Illegal fishing puts the oceans under pressure and causes billions of dollars in damage. 90 per cent of the world's fish stocks are considered overfished or exploited to the limits of sustainability. Large industrial trawlers often place themselves above the regulations and put the livelihoods of local fishers at risk. Ghana wants to improve its fisheries and make them fairer.
Ghanaian dockworkers have a lot to do. In an effort to reduce illegal fishing, inspectors regularly check the ships arriving at the port of Accra, the capital. They control vessels, licences and crews, while a tracking system keeps a constant record of the ships’ movements. If a ship disconnects itself from this system while at sea, it is an indication of illicit activities. Illegal fishing is a major problem for Ghana. Its waters, once teeming with fish, are becoming emptier every day. This is depriving the country of an important food source, undermining jobs and incomes for local fishers, and putting pressure on biodiversity.
On behalf of the German Development Ministry (BMZ), the Deutsche Gesellschaft für Internationale Zusammenarbeit (GIZ) GmbH is working to encourage sustainable fisheries. This involves ensuring an adequate food supply and enabling local people to generate higher incomes, while also protecting the environment. Controls like those in the port of Accra contribute to the further reduction of illegal fishing. Some 13,000 inspections have already documented more than 160,000 tonnes of fish, an average of over ten tonnes per inspection.
The standardised controls are based on the international Agreement on Port State Measures, to which Ghana is also a signatory. One of the inspectors in Accra is Richard Yeboah. He well remembers how things started: ‘It was difficult at the beginning but we’re making great progress, while still learning new things every day.’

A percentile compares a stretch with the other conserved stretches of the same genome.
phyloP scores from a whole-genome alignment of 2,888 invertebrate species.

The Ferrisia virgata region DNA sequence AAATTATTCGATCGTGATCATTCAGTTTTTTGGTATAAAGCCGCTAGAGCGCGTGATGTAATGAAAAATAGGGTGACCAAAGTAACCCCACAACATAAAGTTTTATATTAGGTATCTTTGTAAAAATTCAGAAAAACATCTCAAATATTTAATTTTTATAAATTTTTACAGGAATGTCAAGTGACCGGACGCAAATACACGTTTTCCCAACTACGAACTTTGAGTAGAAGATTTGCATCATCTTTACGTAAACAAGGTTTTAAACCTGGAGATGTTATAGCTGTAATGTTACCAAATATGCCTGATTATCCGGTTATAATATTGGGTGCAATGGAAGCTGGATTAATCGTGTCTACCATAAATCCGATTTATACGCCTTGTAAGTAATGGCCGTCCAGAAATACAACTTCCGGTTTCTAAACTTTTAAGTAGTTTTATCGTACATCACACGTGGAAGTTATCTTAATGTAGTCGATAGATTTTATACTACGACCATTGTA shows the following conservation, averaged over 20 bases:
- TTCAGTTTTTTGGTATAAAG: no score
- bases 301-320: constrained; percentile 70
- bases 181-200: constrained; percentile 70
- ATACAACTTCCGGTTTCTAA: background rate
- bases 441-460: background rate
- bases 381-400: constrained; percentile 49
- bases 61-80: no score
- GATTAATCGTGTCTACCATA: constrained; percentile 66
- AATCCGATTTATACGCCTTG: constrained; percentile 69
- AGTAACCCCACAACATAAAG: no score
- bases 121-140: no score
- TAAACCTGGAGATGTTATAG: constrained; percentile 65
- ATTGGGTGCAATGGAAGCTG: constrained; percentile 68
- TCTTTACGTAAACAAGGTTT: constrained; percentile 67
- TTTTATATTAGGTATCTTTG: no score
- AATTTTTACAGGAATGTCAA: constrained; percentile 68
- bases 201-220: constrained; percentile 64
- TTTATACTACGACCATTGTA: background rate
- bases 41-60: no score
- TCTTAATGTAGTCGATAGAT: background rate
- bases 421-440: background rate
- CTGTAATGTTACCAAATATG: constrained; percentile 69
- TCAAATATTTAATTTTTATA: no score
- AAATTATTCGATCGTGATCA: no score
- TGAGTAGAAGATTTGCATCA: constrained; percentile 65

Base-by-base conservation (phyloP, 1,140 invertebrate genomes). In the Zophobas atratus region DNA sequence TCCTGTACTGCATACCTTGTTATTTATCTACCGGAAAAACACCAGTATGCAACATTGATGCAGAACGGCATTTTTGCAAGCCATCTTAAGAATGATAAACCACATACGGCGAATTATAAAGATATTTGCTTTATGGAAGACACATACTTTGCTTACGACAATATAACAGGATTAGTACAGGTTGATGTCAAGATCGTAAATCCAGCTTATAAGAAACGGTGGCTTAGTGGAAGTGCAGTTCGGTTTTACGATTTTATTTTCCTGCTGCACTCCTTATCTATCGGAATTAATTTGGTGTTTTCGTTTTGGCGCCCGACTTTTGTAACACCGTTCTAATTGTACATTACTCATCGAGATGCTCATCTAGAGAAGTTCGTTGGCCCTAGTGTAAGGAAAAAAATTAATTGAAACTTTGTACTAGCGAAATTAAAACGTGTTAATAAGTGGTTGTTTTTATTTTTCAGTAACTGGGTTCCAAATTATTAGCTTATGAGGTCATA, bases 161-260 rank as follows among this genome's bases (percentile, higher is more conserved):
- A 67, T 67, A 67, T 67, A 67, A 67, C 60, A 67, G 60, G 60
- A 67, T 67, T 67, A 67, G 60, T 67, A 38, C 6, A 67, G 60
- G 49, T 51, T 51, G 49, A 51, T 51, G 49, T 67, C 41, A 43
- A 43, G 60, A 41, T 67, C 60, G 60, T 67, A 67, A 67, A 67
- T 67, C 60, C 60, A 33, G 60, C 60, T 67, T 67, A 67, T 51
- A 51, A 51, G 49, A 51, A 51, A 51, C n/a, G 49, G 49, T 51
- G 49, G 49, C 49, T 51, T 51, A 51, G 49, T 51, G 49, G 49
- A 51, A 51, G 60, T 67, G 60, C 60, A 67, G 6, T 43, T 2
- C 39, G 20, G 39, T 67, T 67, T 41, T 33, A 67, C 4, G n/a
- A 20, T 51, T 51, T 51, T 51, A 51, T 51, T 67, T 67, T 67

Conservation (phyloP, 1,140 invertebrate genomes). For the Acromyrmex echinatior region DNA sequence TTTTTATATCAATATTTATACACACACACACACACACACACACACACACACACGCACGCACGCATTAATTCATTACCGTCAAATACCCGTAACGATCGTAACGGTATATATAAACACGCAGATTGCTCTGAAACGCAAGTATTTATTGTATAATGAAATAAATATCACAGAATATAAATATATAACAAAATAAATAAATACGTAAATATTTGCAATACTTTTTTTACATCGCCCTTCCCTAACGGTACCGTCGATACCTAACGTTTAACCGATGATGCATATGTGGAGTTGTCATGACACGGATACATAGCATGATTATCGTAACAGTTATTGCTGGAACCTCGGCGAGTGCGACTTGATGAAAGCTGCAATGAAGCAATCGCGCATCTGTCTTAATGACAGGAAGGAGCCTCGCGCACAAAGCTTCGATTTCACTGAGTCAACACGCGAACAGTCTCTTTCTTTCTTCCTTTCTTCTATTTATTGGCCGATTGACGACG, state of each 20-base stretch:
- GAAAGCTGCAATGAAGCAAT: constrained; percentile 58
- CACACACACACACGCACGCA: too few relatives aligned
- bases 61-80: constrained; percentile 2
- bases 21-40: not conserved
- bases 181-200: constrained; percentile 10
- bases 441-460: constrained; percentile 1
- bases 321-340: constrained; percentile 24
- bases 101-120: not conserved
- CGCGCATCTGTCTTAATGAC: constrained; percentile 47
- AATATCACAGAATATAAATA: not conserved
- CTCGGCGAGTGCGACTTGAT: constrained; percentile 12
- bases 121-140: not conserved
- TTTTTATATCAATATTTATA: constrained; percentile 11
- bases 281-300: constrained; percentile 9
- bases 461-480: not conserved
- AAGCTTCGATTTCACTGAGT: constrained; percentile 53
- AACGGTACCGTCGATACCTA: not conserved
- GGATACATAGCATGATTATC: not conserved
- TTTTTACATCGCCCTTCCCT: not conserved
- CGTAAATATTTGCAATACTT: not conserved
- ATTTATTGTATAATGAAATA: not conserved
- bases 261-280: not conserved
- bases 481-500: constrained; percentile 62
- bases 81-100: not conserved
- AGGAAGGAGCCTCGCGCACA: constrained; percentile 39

Achievements have already been made. It is no longer permitted to fish without limits. Fishing licences and quotas now regulate who can catch fish, and how much. The licences also define areas where fishing is allowed, and block them if they become overfished. Almost 26,000 new fishing licences have already been issued. As a result, fish stocks are protected, biodiversity can recover, and food and jobs are secured for local people.
Besides Ghana, GIZ is also working to preserve biodiversity in Madagascar and Mozambique. Digital solutions underpin these efforts. For example, inspectors wear body cameras during their inspections to document violations and record evidence. ‘We are collecting more and more data,’ explains Richard Yeboah. ‘Over time, a pattern is emerging that lets us identify illegal activities more quickly and in a more targeted way.’
Illegal fishing is a global problem. To make fishing sustainable worldwide, the data from inspections is shared with other countries using a digital platform. This makes fish catches and sales traceable. If a vessel has a history of illegal activity, it can be prevented from entering a port. Every ship has to dock at some point – that is where the improved rules take effect.
Last update: June 2022